simDataSet can be used to conveniently and quickly simulate a dataset that satisfies certain constraints, such as a specific correlation structure, means, ranges of the items, and measurement levels of the variables. Note that the results are approximate; mvrnorm is used to generate the correlation matrix, but the factor are only created after that, so cutting the variable into factors may change the correlations a bit.
Number of requires cases (records, entries, participants, rows) in the final dataset.
Names of the variables in a vector; note that the length of this vector will determine the number of variables simulated.
The correlations between the variables are randomly sampled from this range using the uniform distribution; this way, it's easy to have a relatively 'messy' correlation matrix without the need to specify every correlation manually.
The correlations that have to have a specific
value can be specified here, as a list of vectors, where each vector's first
two elements specify variables names, and the last one the correlation
between those two variables. Note that tweaking the correlations may take
some time; the
MASS::mvrnorm() function will complain that "'Sigma' is
not positive definite", or in other words, you supplied a combination of
correlations that can't exist simultaneously, if you get it wrong.
The means and standard deviations of the variables. Note
that is you set
ranges for one or more variables (see below), those
ranges are used to rescale those variables, overriding any specified means
and standard deviations. If only one mean or standard deviation is supplied,
it's recycled along the variables.
The desired ranges of the variables, supplied as a named list
where the name of each element corresponds to a variable. The
scales::rescale() function will be used to rescale those variables for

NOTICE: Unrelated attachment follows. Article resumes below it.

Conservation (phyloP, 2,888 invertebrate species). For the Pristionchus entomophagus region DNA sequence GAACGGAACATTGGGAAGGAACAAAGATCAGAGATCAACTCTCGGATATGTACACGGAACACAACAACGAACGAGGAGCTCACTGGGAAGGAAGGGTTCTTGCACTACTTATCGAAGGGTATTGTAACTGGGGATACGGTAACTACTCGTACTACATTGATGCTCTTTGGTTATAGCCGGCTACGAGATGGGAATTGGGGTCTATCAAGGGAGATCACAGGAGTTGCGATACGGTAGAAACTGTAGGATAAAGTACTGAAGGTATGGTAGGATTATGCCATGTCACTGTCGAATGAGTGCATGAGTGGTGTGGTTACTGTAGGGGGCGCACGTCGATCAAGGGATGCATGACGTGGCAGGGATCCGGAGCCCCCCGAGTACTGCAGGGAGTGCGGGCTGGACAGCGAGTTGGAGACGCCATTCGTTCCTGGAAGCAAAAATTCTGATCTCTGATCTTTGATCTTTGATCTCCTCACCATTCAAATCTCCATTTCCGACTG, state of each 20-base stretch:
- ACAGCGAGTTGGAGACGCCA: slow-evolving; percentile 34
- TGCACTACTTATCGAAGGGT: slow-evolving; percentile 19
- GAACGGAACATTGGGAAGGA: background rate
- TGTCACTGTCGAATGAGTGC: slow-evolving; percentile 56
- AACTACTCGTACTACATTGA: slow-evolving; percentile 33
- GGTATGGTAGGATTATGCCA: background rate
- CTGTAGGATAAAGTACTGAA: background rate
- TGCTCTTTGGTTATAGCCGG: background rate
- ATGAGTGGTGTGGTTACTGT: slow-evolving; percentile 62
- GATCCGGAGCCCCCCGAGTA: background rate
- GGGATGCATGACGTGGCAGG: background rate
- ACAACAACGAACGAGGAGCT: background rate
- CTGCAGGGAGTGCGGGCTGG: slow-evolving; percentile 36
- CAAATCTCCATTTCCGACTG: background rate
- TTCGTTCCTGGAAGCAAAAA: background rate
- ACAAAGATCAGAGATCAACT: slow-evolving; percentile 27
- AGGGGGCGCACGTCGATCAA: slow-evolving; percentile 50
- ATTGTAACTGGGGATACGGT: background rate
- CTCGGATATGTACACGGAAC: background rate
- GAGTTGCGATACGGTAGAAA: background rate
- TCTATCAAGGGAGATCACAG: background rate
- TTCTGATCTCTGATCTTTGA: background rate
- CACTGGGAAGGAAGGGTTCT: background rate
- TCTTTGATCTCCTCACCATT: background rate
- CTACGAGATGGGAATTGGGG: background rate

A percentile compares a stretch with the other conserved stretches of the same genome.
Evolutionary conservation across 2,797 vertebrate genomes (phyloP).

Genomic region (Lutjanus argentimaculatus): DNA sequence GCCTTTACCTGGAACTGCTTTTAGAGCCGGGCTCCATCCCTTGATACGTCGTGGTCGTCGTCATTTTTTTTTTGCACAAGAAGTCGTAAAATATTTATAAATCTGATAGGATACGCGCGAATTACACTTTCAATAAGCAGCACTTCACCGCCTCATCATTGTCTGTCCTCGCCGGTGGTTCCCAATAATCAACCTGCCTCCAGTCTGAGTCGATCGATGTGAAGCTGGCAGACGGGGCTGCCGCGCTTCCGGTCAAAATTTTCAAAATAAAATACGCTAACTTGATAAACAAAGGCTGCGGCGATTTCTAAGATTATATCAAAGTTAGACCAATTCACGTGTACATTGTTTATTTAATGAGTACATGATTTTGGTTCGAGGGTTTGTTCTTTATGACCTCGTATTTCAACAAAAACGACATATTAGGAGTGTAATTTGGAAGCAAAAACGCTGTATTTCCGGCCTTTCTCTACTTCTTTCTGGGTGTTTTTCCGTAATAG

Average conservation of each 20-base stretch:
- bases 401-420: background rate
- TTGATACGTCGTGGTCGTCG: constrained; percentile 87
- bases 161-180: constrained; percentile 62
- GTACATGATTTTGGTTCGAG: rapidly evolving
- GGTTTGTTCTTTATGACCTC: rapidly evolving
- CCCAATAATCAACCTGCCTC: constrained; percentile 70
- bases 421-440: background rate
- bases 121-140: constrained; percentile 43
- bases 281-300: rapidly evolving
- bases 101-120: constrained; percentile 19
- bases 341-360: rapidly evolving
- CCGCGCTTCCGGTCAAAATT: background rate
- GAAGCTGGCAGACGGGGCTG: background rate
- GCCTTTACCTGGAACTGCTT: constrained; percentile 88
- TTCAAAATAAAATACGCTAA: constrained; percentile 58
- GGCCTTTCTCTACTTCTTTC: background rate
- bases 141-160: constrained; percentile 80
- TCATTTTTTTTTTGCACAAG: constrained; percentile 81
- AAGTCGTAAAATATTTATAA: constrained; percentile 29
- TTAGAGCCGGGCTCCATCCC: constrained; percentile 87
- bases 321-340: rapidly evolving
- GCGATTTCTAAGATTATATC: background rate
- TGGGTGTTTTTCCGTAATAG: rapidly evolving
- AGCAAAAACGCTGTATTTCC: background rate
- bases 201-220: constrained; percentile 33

which a desired scale is specified here. Note that for those variables, the
means and standard deviations will be determined by these new ranges.
A vector of variable names that should be converted into
base::cut()). Make sure to specify lists for
labels as well (of the same length).
A list of vectors that specify, for each factor, where to 'cut' the numeric vector into factor levels.
A list of vectors that specify, for each factor, and for each
level, the labels that should be assigned to the factor levels. Each vector
in this list has to have one more element than each vector in the
The seed to use when generating the dataset (to make sure the exact same dataset can be generated repeatedly).
Whether to generate the data using the
empirical = TRUE or approximate (
empirical = FALSE)
correlation matrix; this is passed on to
Whether to show intermediate and final descriptive information (correlation and covariance matrices as well as summaries).
The generated dataframe is returned invisibly.
This function was intended to allow relatively quick generation of datasets
that satisfy specific constraints, e.g. including a number of factors,
variables with a specified minimum and maximum value or specified means and
standard deviations, and of course specific correlations. Because all
correlations except those specified are randomly generated from a uniform
distribution, it's quite convenient to generate messy kind of real looking
datasets quickly. Note that it's mostly a convenience function, and datasets
will still require tweaking; for example, factors are simply numeric vectors
MASS::mvrnorm() generated the data,
so the associations will change slightly.
dat <- simDataSet( 500, varNames=c('age', 'sex', 'educationLevel', 'negativeLifeEventsInPast10Years', 'problemCoping', 'emotionCoping', 'resilience', 'depression'), means = c(40, 0, 0, 5, 3.5, 3.5, 3.5, 3.5), sds = c(10, 1, 1, 1.5, 1.5, 1.5, 1.5, 1.5), specifiedCorrelations = list(c('problemCoping', 'emotionCoping', -.5), c('problemCoping', 'resilience', .5), c('problemCoping', 'depression', -.4), c('depression', 'emotionCoping', .6), c('depression', 'resilience', -.3)), ranges = list(age = c(18, 54), negativeLifeEventsInPast10Years = c(0,8), problemCoping = c(1, 7), emotionCoping = c(1, 7)), factors=c("sex", "educationLevel"), cuts=list(c(0), c(-.5, .5)), labels=list(c('female', 'male'), c('lower', 'middle', 'higher')), silent=FALSE); #> You need the MBESS package to use this function. #> #> You can install it with: #> #> install.packages('MBESS');